WASHINGTON - President Donald Trump huddled with top national security advisors Thursday to weigh his military options in Syria, as Moscow warned against any move that risks triggering a conflict between Russia and the United States.

The drumbeat of military action appeared to grow louder, as Russia stonewalled diplomatic efforts at the United Nations and France declared “proof” that Moscow’s Syrian ally carried out a deadly chemical weapons attack that killed more than 40 Syrians.

“It’s too bad that the world puts us in a position like that,” said Trump, as Defense Secretary James Mattis headed to the West Wing to present options for a retaliatory strike. “We’re having a number of meetings today, we’ll see what happens, we’re obviously looking at that very closely,” he told lawmakers and governors in the Cabinet Room.

“Now we have to make some further decisions, so they will be made fairly soon,” added first-term commander-in-chief, who earlier appeared to equivocate on the timing of strikes.

A French frigate, UK Royal Navy submarines laden with cruise missiles and the USS Donald Cook, an American destroyer equipped with Tomahawk land attack missiles have all moved into range of Syria’s sun-bleached coast. The Cook - named after a Marine Colonel who suffered depravation and starvation as a Vietnam prisoner of war - has past experience tangling with the Russian military, having been deployed to the Black Sea during the recent crisis in Crimea.

Half a world away in New York, Russia’s UN ambassador warned the priority in Syria was to avert US-led strikes that could lead to a dangerous confrontation between the world’s two preeminent nuclear powers.

“The immediate priority is to avert the danger of war,” said Ambassador Vassily Nebenzia following closed-door Security Council talks. Asked if he was referring to war between the US and Russia, he said: “We cannot exclude any possibilities unfortunately.”

US officials have refused to rule out direct military engagement with Russia, with the White House saying “all options are on the table.” But a special hotline for the US and Russian militaries to communicate about operations in Syria is active and being used by both sides, Moscow said Thursday. On the ground in Syria, rebels in Eastern Ghouta surrendered their heavy weapons and their leader left the enclave, signalling the end of one of the bloodiest assaults of the seven-year war and a major win for the Assad regime.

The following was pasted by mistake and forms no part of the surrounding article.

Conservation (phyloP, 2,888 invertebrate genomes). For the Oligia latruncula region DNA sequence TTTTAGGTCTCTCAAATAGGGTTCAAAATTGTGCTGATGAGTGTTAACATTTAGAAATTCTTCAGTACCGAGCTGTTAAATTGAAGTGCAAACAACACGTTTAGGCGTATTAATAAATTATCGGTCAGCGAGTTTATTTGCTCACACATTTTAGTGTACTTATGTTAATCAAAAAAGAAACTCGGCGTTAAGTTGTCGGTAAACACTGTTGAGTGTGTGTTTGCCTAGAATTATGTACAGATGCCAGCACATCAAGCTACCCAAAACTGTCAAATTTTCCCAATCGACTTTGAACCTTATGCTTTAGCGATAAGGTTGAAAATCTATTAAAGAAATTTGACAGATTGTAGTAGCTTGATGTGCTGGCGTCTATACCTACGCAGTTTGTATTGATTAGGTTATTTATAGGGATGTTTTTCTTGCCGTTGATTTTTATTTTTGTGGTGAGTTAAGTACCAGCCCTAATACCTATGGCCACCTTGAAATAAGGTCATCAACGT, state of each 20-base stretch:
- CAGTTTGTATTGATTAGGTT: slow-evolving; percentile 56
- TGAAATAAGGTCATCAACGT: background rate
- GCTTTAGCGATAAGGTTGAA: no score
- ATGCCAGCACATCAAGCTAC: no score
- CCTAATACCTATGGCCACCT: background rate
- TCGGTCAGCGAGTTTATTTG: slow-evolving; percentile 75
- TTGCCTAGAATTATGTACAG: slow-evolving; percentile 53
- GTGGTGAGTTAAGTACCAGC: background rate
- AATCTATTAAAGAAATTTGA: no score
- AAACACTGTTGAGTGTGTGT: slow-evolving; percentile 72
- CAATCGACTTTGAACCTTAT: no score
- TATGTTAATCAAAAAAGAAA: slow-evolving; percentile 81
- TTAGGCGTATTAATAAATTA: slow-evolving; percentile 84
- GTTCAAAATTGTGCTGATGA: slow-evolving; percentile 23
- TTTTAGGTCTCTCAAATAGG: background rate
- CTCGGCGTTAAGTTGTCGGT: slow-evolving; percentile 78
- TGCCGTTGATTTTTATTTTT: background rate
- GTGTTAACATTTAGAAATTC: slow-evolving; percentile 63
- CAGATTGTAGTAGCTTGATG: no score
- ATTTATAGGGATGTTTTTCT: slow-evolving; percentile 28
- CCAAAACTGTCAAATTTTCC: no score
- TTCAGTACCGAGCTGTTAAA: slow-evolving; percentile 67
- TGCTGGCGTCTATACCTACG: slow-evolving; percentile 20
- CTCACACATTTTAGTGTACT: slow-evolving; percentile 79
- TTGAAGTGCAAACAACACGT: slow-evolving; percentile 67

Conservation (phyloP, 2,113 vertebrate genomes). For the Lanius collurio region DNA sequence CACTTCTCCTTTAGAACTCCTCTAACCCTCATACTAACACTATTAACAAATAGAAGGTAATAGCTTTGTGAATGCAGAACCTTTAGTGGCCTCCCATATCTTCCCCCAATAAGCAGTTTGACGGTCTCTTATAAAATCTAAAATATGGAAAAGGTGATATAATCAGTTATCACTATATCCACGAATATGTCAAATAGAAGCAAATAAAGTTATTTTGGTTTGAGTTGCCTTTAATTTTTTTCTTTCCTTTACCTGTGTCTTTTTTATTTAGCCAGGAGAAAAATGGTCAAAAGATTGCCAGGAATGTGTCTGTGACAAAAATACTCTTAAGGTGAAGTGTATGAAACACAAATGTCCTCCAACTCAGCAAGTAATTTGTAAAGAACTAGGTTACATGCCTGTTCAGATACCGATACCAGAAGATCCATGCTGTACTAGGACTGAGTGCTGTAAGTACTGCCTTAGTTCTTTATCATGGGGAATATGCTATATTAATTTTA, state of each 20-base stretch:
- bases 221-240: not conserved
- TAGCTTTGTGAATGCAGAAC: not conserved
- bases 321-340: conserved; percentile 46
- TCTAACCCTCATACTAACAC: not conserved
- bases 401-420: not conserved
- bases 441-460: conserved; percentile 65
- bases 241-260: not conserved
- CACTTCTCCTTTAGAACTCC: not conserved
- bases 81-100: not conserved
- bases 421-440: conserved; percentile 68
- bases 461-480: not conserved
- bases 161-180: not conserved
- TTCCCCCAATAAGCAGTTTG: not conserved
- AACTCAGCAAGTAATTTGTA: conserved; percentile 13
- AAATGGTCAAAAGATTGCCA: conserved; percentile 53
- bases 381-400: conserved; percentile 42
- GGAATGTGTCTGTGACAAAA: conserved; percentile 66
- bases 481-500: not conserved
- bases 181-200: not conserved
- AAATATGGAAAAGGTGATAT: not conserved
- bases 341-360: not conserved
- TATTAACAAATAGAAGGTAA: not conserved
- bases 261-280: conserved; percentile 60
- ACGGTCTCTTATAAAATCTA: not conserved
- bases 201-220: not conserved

At the United Nations meanwhile, diplomats were mulling a draft resolution put forward by Sweden and obtained by AFP, that would dispatch a “high-level disarmament mission” to rid the country of chemical weapons “once and for all.”

The UN Security Council, tasked with maintaining international peace and security, has been riven, with Moscow virulently denying the Douma attack took place, or postulating that it was carried out by rebels.

The council has already failed to agree on a response to the attack in three votes and has been deadlocked throughout the Syrian civil war.

In Paris, France’s Emmanuel Macron upped the pressure on Moscow by stating he had “proof” that the Assad’s regime had used chemical weapons, and vowing a response “at a time of our choosing.”

In London, the British government on Thursday agreed on the “need to take action” over a chemical weapons attack in Syria, Prime Minister Theresa May’s office said.

“Cabinet agreed on the need to take action to alleviate humanitarian distress and to deter the further use of chemical weapons by the Assad regime,” Downing Street said after May met her top team. Ministers “agreed the prime minister should continue to work with allies in the United States and France to coordinate an international response,” May’s office added.

But across Western capitals opposition to military action also grew. US lawmakers questioned whether Trump has the legal authority to order strikes without Congressional approval and opposition parties voiced concern.

Germany’s Angela Merkel said it was “obvious” that Syria hadn’t eradicated its chemical arsenal as it had earlier claimed.

Turkish President Recep Tayyip Erdogan has vowed those behind the killings of civilians would pay a “heavy price”, after the foreign ministry said there was a “strong suspicion” Assad’s regime was responsible. Erdogan said Thursday Turkey was worried by the “arm wrestling” of world powers over Syria.

Moscow on Thursday called on the West to “seriously consider” the consequences of threats against Syria after the US and France said they would respond to an alleged chemical attack.

“We call upon... members of the international community to seriously consider the possible consequences of such accusations, threats and especially action (against Syria),” Russian foreign ministry spokeswoman Maria Zakharova said.

“Nobody has authorised Western leaders to take on the role of global police - simultaneously investigator, prosecution, judge and executor,” she said during a press briefing. “Our position is perfectly clear and defined. We are not seeking escalation.”


US Defense Secretary Jim Mattis said Thursday the use of chemical weapons in Syria is “simply inexcusable,” after a suspected poison gas attack in Douma.

“Some things are simply inexcusable, beyond the pale and in the worst interest of not just the chemical weapons convention but of civilization itself,” Mattis told the House Armed Services Committee.

Lawmakers quizzed Mattis on what he made of President Donald Trump’s confused messaging over Syria.